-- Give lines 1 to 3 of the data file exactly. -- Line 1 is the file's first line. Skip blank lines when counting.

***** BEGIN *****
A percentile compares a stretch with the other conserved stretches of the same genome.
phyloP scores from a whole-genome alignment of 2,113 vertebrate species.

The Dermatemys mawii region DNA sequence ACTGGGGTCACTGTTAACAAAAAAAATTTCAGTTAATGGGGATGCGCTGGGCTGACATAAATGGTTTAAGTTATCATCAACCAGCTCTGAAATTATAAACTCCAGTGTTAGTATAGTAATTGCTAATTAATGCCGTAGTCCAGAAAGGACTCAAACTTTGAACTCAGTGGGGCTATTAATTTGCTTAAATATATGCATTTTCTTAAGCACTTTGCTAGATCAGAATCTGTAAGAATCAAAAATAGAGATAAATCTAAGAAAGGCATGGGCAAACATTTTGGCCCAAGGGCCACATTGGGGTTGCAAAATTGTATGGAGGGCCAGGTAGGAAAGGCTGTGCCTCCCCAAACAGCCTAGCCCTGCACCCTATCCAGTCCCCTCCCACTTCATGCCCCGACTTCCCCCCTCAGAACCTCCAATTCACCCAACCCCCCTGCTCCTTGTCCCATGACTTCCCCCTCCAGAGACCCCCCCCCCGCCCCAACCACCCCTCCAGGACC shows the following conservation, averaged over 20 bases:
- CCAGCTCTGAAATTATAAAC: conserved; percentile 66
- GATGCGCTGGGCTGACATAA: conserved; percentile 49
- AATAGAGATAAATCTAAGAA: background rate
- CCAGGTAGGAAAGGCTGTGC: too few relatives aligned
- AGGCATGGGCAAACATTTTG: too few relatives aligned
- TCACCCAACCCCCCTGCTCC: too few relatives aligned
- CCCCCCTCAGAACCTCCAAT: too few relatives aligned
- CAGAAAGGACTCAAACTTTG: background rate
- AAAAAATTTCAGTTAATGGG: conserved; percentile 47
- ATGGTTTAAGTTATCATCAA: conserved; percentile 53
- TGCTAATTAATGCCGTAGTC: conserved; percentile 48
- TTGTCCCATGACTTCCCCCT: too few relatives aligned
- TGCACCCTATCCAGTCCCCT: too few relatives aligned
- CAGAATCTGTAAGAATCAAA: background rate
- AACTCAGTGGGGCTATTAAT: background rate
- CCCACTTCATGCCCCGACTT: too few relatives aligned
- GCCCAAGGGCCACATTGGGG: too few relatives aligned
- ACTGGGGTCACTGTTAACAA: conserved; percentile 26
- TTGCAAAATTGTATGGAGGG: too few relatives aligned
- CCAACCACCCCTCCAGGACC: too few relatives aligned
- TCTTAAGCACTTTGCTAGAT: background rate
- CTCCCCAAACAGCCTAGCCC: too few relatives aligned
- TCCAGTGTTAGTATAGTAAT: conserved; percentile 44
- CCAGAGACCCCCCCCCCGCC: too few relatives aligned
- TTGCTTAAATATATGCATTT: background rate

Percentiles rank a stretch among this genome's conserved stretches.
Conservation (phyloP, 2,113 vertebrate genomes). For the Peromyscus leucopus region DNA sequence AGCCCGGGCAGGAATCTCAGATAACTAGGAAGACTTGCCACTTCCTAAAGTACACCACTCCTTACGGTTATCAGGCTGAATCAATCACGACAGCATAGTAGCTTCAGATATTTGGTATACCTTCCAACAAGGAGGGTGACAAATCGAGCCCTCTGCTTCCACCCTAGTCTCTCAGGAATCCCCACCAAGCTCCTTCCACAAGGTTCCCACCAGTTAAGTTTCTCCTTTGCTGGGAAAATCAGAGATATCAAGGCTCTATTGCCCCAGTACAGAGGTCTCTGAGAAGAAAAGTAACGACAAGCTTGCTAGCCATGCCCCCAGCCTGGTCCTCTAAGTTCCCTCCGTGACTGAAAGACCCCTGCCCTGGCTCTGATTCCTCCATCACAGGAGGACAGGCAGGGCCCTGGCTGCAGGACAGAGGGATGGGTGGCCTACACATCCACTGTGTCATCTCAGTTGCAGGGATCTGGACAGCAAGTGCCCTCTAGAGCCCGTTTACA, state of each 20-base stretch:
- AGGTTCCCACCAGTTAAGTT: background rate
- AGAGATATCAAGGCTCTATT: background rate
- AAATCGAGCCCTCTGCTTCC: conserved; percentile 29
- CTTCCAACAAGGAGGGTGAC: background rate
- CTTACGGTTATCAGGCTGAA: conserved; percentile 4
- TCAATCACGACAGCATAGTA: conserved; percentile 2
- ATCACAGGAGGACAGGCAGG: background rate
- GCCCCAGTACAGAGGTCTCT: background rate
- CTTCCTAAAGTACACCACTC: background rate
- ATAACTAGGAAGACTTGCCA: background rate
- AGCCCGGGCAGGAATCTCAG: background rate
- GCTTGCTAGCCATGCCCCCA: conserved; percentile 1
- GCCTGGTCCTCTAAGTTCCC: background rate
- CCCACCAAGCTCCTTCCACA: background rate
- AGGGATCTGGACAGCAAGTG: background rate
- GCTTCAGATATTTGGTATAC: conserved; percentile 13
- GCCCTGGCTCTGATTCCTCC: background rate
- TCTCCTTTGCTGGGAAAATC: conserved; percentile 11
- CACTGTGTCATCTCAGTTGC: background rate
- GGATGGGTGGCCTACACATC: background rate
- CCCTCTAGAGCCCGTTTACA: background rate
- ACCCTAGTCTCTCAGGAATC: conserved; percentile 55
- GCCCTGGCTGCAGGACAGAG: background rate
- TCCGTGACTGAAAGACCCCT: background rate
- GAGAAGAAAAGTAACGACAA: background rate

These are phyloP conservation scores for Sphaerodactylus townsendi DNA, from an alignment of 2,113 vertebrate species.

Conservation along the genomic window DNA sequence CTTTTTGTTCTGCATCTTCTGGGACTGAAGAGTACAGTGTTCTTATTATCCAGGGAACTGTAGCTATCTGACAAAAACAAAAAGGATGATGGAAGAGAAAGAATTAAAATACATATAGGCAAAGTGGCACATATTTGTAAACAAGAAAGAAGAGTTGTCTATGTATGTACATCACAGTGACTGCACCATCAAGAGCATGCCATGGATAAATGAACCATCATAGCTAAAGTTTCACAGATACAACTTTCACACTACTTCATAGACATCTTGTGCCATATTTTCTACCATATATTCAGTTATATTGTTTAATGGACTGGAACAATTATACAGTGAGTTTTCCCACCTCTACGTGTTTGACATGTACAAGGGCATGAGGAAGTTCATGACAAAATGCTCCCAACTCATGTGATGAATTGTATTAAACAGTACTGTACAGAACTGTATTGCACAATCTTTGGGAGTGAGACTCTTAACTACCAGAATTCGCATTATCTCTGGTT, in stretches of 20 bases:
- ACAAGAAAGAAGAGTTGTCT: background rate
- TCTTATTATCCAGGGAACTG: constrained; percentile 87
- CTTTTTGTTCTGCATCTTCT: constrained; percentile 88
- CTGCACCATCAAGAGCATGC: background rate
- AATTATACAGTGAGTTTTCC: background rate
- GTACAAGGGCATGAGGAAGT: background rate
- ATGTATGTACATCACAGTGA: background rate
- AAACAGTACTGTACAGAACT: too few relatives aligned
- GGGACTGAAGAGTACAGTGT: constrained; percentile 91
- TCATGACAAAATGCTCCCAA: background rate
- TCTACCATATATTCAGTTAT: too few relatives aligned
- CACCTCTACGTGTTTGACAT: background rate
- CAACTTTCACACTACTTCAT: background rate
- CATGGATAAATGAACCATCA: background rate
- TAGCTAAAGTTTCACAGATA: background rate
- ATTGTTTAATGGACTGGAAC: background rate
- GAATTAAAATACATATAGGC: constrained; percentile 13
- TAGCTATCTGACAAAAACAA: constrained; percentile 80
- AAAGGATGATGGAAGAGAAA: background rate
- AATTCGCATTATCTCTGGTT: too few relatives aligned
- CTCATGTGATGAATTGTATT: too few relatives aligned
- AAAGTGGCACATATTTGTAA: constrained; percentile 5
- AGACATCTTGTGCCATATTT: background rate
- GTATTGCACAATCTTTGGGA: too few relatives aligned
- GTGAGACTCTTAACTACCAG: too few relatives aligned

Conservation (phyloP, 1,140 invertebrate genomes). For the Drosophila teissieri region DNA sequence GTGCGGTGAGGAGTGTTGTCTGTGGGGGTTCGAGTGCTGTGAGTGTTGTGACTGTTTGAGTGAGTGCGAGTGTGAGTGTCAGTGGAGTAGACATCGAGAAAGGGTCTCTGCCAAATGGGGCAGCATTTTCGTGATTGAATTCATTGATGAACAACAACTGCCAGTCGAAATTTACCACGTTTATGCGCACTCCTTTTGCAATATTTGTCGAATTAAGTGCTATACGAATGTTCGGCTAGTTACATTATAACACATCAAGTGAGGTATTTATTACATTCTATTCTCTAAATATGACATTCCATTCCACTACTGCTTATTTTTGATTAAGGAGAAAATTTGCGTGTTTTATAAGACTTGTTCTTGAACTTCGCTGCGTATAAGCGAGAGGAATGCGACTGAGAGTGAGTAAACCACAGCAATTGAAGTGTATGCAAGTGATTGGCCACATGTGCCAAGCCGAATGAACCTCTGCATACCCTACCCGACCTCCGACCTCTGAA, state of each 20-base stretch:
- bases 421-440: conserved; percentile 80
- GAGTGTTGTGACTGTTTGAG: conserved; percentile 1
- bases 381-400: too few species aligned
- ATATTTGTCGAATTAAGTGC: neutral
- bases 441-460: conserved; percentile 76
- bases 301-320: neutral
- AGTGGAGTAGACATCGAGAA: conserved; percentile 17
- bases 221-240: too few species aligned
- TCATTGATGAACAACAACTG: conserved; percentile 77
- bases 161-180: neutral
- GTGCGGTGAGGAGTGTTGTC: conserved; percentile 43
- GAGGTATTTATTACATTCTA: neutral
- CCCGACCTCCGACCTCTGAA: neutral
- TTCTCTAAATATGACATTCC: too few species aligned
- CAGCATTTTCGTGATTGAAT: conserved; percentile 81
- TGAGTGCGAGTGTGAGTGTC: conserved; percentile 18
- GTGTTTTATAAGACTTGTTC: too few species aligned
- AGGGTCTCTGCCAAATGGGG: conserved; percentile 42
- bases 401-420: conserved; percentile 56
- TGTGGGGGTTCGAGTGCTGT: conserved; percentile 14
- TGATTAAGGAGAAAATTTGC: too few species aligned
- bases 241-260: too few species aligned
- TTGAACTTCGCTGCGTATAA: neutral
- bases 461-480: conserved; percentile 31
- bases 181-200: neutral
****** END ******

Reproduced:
A percentile compares a stretch with the other conserved stretches of the same genome.
phyloP scores from a whole-genome alignment of 2,113 vertebrate species.

The Dermatemys mawii region DNA sequence ACTGGGGTCACTGTTAACAAAAAAAATTTCAGTTAATGGGGATGCGCTGGGCTGACATAAATGGTTTAAGTTATCATCAACCAGCTCTGAAATTATAAACTCCAGTGTTAGTATAGTAATTGCTAATTAATGCCGTAGTCCAGAAAGGACTCAAACTTTGAACTCAGTGGGGCTATTAATTTGCTTAAATATATGCATTTTCTTAAGCACTTTGCTAGATCAGAATCTGTAAGAATCAAAAATAGAGATAAATCTAAGAAAGGCATGGGCAAACATTTTGGCCCAAGGGCCACATTGGGGTTGCAAAATTGTATGGAGGGCCAGGTAGGAAAGGCTGTGCCTCCCCAAACAGCCTAGCCCTGCACCCTATCCAGTCCCCTCCCACTTCATGCCCCGACTTCCCCCCTCAGAACCTCCAATTCACCCAACCCCCCTGCTCCTTGTCCCATGACTTCCCCCTCCAGAGACCCCCCCCCCGCCCCAACCACCCCTCCAGGACC shows the following conservation, averaged over 20 bases: